Thanks mate.
     
  9. Hi Ches

    I knew ‘Uncle Ken’ wouldn’t disappoint. He has an awesome grasp of the internet for a geezer in his seventies.
    There’s more you need to know about him.

    Most people when they hear ‘Vietnam platoon commander’ immediately conjure up images of William Calley and Mai Lai. The Vietnam War also gave us the term ‘fragging’. The murder of unpopular platoon commanders. Fragging, like the atrocities at Mai Lai, did occur. However the frequency of these events was extremely rare.

    Most US Platoon Commanders in Vietnam were thoroughly decent people, just like Jensen. To this day some of Jensen’s best buddies are the troops he led nearly fifty years ago. As an officer he was highly regarded and extremely well respected. His battalion the ‘Black Lions’ are still a pretty tight bunch and are proud of their Vietnam service.

    I know him as well as I know anyone that I’ve ever ‘met’ on the internet. Over the years we have had some fantastic arguments. All of which I learnt from. The most important thing he taught me was that you have to look past the ‘in your face’ patriotism that those in the US take for granted and we in OZ and the UK generally don’t. Jensen had, and still has, a sincere belief that he was in Vietnam to help the Vietnamese people. To that end, while in Vietnam he committed what he calls ‘good deeds’.

    That he promptly and categorically answered your question is an illustration of the same ‘good deed’ ethos that he adopted in Vietnam and afterwards. I knew he would. It might appear cheesy and simplistic to the modern cynic, but in reality it is just virtue writ large.

    He is much more of an archetype than anything Hollywood would have you believe. Helping you out is just another ‘good deed’. He’s not only got form for it, he was given a badge for it too.


    JENSEN, KENNETH W. FIRST LIEUTENANT INFANTRY United States Army
    Company D First Battalion 28th Infantry
    Awarded: Silver Star
    Date of Action: 14 February 1968
    Theater: Republic of Vietnam
    Reason: For gallantry in action while engaged in military operations involving conflict with an armed hostile force in the Republic of Vietnam:

    On this date, Lieutenant Jensen was serving as a platoon leader with his company during a reconnaissance in force operation approximately three kilometers southwest of the village of Thu Duc. As the unit proceeded through an area of rice fields and coconut groves, part of his platoon was forced to take cover from sudden hostile rocket, automatic weapons, and machine gun fire. He immediately moved through the hail of enemy rounds to deploy his remaining squad into advantageous positions from which they brought accurate retaliatory fire upon the insurgents. With complete disregard for his personal safety, Lieutenant Jensen began crawling beneath the hostile fire toward a wounded man on the enemy side of a berm. As he attempted to rescue the individual, he became hit in the chest by enemy fire and was unable to help the man. Lieutenant Jensen then placed rapid and accurate fire on the insurgents from his location while others moved the casualty to relative safety. He was again hit by the intense fire, but refused medical attention until he had led his men in a withdrawal so that artillery fire could be employed. The extraordinary courage and dynamic leadership displayed by Lieutenant Jensen despite his wounds were instrumental in limiting friendly casualties, and significantly contributed toward the defeat of the Viet Cong. First Lieutenant Jensen’s unquestionable valor in close combat against numerical superior hostile forces is in keeping with the finest tradition of the military service and reflects great credit upon himself, the 1st infantry Division, and the United States Army.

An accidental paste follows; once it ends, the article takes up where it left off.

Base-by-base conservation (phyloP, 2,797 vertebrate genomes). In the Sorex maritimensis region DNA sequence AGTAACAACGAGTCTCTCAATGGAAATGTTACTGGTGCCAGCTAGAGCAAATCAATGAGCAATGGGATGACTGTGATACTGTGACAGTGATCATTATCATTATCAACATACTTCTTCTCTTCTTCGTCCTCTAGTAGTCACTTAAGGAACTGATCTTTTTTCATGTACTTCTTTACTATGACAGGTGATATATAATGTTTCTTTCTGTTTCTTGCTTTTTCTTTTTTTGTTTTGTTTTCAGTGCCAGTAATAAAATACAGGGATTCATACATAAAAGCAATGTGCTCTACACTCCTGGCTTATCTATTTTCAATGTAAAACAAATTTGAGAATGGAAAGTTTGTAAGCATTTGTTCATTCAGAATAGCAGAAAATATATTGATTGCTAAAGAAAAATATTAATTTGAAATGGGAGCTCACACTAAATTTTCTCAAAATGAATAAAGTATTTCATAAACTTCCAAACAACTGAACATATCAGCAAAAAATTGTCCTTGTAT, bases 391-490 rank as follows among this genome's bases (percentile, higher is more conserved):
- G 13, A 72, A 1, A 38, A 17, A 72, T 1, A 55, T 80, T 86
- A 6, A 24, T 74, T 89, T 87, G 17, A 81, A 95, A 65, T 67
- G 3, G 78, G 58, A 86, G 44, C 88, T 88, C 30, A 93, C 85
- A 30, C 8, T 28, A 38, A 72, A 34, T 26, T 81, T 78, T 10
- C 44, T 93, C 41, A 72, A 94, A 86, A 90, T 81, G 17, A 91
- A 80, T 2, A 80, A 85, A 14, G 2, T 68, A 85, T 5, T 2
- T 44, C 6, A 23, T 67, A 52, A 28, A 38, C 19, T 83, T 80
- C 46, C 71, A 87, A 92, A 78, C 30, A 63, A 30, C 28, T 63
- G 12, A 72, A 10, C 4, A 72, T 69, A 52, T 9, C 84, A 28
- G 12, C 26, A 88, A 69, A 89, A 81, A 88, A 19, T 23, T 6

Authority: By direction of the President, as established by the Act of Congress, 9 July 1918 and USARV Message 16695, dated 1 July 1966.

    Actions do indeed speak much louder than words. That Jensen is still springing into action to 'do the right thing' 42 years after the Tet Offensive, tells you pretty much all you need to know about the calibre of man that John Shell fought with.

    Cheers

    Mick
     
  10. He's an outstanding guy sure enough Mick. Cheers.

    Got shedloads of info now. His daughter is very pleased with what have been able to turn up.
     
  11. Was this John Shell the guitar player? Unlikely there are two people of that name, but I didn't know he left a daughter.